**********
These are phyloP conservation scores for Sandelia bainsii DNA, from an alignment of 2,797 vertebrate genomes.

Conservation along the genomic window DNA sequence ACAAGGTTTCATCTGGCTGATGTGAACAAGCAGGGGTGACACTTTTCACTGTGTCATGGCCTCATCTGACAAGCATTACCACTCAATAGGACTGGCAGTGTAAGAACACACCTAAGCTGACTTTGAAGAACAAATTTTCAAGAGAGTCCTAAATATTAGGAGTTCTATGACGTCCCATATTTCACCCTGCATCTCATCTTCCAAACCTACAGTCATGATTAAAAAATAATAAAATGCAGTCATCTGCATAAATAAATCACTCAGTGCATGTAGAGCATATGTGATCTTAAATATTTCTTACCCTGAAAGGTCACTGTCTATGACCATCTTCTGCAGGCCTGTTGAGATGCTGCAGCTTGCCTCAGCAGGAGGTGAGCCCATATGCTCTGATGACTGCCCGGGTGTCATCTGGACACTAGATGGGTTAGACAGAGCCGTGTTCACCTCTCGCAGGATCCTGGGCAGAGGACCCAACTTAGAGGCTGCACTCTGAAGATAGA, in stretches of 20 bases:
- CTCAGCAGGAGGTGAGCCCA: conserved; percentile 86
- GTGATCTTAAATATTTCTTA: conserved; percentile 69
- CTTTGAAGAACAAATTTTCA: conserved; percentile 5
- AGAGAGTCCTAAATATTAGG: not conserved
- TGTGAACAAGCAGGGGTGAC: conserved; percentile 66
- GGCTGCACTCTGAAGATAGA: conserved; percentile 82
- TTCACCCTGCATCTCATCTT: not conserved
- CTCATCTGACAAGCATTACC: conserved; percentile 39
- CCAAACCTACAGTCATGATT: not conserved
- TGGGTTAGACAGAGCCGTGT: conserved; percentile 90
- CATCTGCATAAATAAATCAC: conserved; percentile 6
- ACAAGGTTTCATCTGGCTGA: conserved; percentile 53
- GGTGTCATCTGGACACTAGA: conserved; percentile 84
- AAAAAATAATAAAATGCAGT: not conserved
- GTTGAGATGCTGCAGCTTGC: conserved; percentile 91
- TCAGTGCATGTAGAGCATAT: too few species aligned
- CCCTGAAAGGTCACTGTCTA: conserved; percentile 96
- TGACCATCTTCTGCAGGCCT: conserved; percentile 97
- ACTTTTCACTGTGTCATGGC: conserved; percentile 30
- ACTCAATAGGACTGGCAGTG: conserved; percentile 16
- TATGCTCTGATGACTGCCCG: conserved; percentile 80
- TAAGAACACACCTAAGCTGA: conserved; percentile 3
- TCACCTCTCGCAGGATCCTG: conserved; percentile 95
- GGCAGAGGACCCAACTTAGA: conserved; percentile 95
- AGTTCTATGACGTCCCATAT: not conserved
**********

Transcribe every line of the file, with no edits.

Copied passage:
These are phyloP conservation scores for Sandelia bainsii DNA, from an alignment of 2,797 vertebrate genomes.

Conservation along the genomic window DNA sequence ACAAGGTTTCATCTGGCTGATGTGAACAAGCAGGGGTGACACTTTTCACTGTGTCATGGCCTCATCTGACAAGCATTACCACTCAATAGGACTGGCAGTGTAAGAACACACCTAAGCTGACTTTGAAGAACAAATTTTCAAGAGAGTCCTAAATATTAGGAGTTCTATGACGTCCCATATTTCACCCTGCATCTCATCTTCCAAACCTACAGTCATGATTAAAAAATAATAAAATGCAGTCATCTGCATAAATAAATCACTCAGTGCATGTAGAGCATATGTGATCTTAAATATTTCTTACCCTGAAAGGTCACTGTCTATGACCATCTTCTGCAGGCCTGTTGAGATGCTGCAGCTTGCCTCAGCAGGAGGTGAGCCCATATGCTCTGATGACTGCCCGGGTGTCATCTGGACACTAGATGGGTTAGACAGAGCCGTGTTCACCTCTCGCAGGATCCTGGGCAGAGGACCCAACTTAGAGGCTGCACTCTGAAGATAGA, in stretches of 20 bases:
- CTCAGCAGGAGGTGAGCCCA: conserved; percentile 86
- GTGATCTTAAATATTTCTTA: conserved; percentile 69
- CTTTGAAGAACAAATTTTCA: conserved; percentile 5
- AGAGAGTCCTAAATATTAGG: not conserved
- TGTGAACAAGCAGGGGTGAC: conserved; percentile 66
- GGCTGCACTCTGAAGATAGA: conserved; percentile 82
- TTCACCCTGCATCTCATCTT: not conserved
- CTCATCTGACAAGCATTACC: conserved; percentile 39
- CCAAACCTACAGTCATGATT: not conserved
- TGGGTTAGACAGAGCCGTGT: conserved; percentile 90
- CATCTGCATAAATAAATCAC: conserved; percentile 6
- ACAAGGTTTCATCTGGCTGA: conserved; percentile 53
- GGTGTCATCTGGACACTAGA: conserved; percentile 84
- AAAAAATAATAAAATGCAGT: not conserved
- GTTGAGATGCTGCAGCTTGC: conserved; percentile 91
- TCAGTGCATGTAGAGCATAT: too few species aligned
- CCCTGAAAGGTCACTGTCTA: conserved; percentile 96
- TGACCATCTTCTGCAGGCCT: conserved; percentile 97
- ACTTTTCACTGTGTCATGGC: conserved; percentile 30
- ACTCAATAGGACTGGCAGTG: conserved; percentile 16
- TATGCTCTGATGACTGCCCG: conserved; percentile 80
- TAAGAACACACCTAAGCTGA: conserved; percentile 3
- TCACCTCTCGCAGGATCCTG: conserved; percentile 95
- GGCAGAGGACCCAACTTAGA: conserved; percentile 95
- AGTTCTATGACGTCCCATAT: not conserved